The impact of this? The mindset has shifted from ‘let’s take our brand’s physical retail experience online’ to putting their eCommerce strategy at the fore of their marketing and overall business rather than being purely supplemental to IRL offerings. A prerequisite to that shift being possible is the successful marriage of data, experimentation, and real-time analytics.

Recommerce will hit the mainstream

Recommerce is definitely here to stay and the market will thrive even more in 2022, especially in the UK there is a growing market for high-end and luxury items at second-high price points.

There are currently a number of companies that are doing this very well and garnering media attention as a result. However, it is not just within the luxury space that recommerce has accelerated, P2P trading has grown dramatically in terms of reach and big business has caught on, just look at the likes of Depop which is set to be acquired by Etsy for an eyewatering $1.1 billion so that they can more effectively engage with Gen Z.

While 2021 wasn’t necessarily the year of recommerce, consumer attitudes are evolving in such a way that it’s safe to say recommerce will continue to grow in prevalence in 2022. Watch this space.

Rise of Hybrid Teams

Now more than ever, there is a much larger overlap between eCommerce teams and marketing teams and this will continue to be the case in 2022. The biggest unifier between the two teams is the data dependency that sits between them. In light of that, many organizations leverage their data teams to ensure effective communication between eCommerce and Marketing, whose responsibility is to facilitate insight and highlight data points that are of strategic value and interest to both parties.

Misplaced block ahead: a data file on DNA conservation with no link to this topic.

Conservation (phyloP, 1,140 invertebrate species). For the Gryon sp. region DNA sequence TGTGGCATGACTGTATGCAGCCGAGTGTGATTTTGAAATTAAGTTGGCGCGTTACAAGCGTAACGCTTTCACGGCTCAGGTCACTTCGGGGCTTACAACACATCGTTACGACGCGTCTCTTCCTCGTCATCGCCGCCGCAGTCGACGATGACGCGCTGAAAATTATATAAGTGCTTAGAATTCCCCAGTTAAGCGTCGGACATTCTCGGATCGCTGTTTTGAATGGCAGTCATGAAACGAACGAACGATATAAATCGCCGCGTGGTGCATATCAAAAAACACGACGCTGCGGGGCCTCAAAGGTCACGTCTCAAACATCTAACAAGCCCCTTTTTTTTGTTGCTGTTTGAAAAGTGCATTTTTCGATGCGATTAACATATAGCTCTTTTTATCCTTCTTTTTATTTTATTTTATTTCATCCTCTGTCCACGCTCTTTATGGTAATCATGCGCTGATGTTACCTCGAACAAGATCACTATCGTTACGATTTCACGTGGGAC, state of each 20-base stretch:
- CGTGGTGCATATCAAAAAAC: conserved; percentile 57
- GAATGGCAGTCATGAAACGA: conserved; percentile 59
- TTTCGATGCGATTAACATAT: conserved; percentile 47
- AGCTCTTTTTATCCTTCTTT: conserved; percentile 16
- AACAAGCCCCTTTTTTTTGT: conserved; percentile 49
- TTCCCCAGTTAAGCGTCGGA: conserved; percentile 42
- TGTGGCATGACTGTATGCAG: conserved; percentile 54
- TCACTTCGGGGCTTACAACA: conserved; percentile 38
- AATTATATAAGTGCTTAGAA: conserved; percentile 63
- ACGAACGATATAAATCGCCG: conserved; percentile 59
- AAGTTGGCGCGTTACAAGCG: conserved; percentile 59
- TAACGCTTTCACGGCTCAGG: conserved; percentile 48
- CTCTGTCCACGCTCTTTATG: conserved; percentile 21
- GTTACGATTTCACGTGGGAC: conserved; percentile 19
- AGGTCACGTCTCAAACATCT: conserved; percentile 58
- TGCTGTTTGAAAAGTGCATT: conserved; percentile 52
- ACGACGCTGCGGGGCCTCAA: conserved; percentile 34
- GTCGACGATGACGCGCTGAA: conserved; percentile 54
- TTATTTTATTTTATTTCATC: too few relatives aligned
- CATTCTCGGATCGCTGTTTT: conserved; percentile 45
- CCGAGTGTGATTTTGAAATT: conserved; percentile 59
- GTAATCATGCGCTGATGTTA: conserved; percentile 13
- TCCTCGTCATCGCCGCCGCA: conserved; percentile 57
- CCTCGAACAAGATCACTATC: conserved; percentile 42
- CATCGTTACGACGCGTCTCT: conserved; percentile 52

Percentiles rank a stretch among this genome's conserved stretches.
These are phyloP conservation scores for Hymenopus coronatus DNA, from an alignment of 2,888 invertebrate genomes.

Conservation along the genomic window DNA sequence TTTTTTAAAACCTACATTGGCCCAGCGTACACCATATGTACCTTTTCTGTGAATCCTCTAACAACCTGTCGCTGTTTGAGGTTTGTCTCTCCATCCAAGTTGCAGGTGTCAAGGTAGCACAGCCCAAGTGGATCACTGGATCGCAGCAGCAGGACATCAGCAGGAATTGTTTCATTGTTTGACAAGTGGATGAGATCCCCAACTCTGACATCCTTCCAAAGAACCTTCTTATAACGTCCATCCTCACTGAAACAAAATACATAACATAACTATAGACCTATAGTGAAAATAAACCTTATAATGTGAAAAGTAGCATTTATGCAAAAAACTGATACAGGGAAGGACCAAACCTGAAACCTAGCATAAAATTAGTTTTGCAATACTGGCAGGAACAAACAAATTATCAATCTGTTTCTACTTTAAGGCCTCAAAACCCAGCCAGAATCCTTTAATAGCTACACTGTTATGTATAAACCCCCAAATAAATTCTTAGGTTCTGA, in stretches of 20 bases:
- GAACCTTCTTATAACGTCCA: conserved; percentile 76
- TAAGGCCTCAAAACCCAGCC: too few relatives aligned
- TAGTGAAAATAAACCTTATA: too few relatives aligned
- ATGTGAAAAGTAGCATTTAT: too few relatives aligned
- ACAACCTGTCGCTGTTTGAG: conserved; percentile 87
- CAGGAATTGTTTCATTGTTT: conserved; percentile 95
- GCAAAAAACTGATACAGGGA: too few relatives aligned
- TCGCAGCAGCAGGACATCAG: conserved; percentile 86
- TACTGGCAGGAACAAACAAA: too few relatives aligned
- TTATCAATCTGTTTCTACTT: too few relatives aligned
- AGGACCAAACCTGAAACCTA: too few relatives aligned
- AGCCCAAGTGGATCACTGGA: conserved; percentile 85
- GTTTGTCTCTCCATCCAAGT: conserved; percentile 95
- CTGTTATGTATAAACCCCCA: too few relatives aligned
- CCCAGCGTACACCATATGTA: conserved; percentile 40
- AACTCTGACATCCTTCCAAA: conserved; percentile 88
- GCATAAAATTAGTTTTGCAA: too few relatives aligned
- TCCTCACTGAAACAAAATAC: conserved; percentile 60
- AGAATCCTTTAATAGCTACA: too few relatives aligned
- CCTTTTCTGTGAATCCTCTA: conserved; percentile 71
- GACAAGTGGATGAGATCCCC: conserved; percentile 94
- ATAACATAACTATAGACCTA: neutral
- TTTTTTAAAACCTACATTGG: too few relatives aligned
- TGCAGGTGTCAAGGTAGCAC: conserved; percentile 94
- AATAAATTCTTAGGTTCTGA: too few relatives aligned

How is the data team doing this, you ask? By establishing an approved, mutually single source of truth with the emphasis being on data being not just accurate but accessible and serving as a vital resource for any projects that require data / some sort of empirical blessing.

This (increasingly commonplace) structure is of great significance as it bridges the gap between the two ever-so-slightly different spheres of marketing analytics and data-driven marketing.

The impact of this change in terms of how teams operate is huge. In effect, you are providing a team of marketers that are increasingly data-savvy with an efficient, self-service model to answer their own questions rather than having them rely on data teams to do the work for them.

Aside from now having to be purveyors of this automatically acquired single source of truth, the data team can be confident that the data being used for such projects complies with governance frameworks and privacy regulations it also frees up their time to deliver on more complex, ‘proper’ data science initiatives rather than work such as this which can be largely delivered by a ‘lights off’ solution.

Ultimately, this approach breaks all data silos and creates the space for a data-driven culture to take root as all the previous obstacles impinging upon its growth are now removed.

Conclusion

While we may not be in revolution territory when it comes to the retail industry, we are certainly in an evolution phase. The businesses that evolve the fastest and start utilizing data and analytics more effectively, restructure their teams to become more data-centric, and maximize new channels and opportunities will thrive. Retail has always been an industry of survival of the fittest and in 2022 that will become even prominent.